Water, water water. You always need water. I elaborated on this in my day hike essentials blogpost, as well as my post that was all water. These posts will explain why it’s important and how much you need, as well as touch on a few different ways of carrying water.
Water is something you’ll have to research as well. If your trail is going to have a lot of water sources, you don’t have to carry as much water, but you have to consider that you will have to stop and filter water more often. Some trails don’t have water so you’ll have to carry in a lot!
Some of my friends prefer bottles. I like a bladder and will review my Platypus in an upcoming post.
If you’re not planning to carry in all the water you will need, a filter is also necessary. Generally speaking, a filter is enough, but for some water sources you may also need purification tablets. I will elaborate on this in an another upcoming post. I have not yet had to use purification tablets and I am happy with my Katadyn Be Free filter because it is really fast and easy to use.
This is equally if not more important for a backpacking trip than for a day hike. With backpacking, you’re even more likely to get far away from civilization and phone service. I mentioned in my day hike essentials post that I like the app GAIA for my maps and I just download the route on my phone before I go and make sure I have an extra battery pack. You can carry a paper map as a back up. Some other useful map apps for your phone would be All Trails and View Ranger. There are also other GPS options available like satellite GPS, but I am not educated on these yet and therefore cannot give you my opinion. (Back to Top) (Back to List)
Obviously, you need something to carry all your gear in. These packs are built to carry a lot of weight and not break your body. It’s important to find the right pack for you. I personally own a Quechua Forclaz 50L… and a Gregory Deva 70L. (Both of these links go to updated versions, mine are no longer sold). I’ve never been able to pack smaller than a 50L, but there are some people who do backpacking with 40L bags. You need to be fitted (check out your local REI or other outdoor store) as well because they come in different sizes for different body types and weights. (Back to Top) (Back to List)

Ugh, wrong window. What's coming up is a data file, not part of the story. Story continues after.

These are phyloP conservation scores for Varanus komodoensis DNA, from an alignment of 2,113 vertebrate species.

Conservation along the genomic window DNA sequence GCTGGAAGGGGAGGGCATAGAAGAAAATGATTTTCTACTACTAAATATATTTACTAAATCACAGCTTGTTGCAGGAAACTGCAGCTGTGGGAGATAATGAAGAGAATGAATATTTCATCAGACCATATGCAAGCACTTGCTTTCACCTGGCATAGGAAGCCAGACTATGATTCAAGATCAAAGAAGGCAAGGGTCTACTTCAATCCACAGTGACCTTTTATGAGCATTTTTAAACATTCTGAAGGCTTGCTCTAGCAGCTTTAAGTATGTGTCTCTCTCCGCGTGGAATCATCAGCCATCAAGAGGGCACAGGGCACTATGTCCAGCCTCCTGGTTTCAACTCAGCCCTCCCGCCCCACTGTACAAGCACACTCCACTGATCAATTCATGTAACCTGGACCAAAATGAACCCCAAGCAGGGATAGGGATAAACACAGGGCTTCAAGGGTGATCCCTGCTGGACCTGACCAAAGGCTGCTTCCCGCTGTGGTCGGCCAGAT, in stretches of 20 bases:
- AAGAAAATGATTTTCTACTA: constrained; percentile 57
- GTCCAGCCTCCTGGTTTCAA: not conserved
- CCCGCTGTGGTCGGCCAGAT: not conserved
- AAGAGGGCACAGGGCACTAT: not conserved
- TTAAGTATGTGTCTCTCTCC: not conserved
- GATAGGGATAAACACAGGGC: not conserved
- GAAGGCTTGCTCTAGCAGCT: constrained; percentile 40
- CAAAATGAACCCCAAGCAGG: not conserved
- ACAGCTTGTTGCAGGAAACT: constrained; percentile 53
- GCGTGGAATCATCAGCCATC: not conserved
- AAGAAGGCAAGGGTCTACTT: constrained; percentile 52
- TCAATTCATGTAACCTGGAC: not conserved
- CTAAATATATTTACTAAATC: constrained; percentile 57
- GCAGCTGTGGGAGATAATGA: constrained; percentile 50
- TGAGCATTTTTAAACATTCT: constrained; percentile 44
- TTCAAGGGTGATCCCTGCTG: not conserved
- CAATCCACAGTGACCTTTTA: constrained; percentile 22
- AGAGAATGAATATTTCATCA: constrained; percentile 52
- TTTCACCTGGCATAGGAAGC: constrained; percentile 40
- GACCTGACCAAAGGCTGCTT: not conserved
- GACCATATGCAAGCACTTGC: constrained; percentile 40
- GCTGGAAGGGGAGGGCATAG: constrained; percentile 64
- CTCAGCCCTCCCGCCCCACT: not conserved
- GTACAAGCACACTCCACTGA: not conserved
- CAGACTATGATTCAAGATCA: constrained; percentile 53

Food & Trash Bags
This was also discussed in the 10 Day Hike Essentials post where I elaborated on some food examples. The difference with backpacking is you also want to consider the weight and bulk of the food. Calories are extra important here because you are going to be burning a lot of calories carrying all that weight on your back.
For dinners, a lot of people like to use dehydrated food because it’s lightweight and you can just boil water and make a nice hot meal. Oatmeal is a great breakfast, tuna packets (not cans) and beef jerky and things like that for lunch. For more info, stay tuned for an upcoming post about backpacking food ideas. I personally have some food restrictions so I tend to make a lot of my own food for trips. I will make a separate post in the future for making your own backpacking food.
With backpacking, you also want to make sure all your food and scented goods can fit in your bear bag or canister and as always, leave no trace. Pack out all your trash! I usually bring multiple grocery bags on my trips for unexpected messes, food trash, and a separate one for toilet paper. (Back to Top) (Back to List)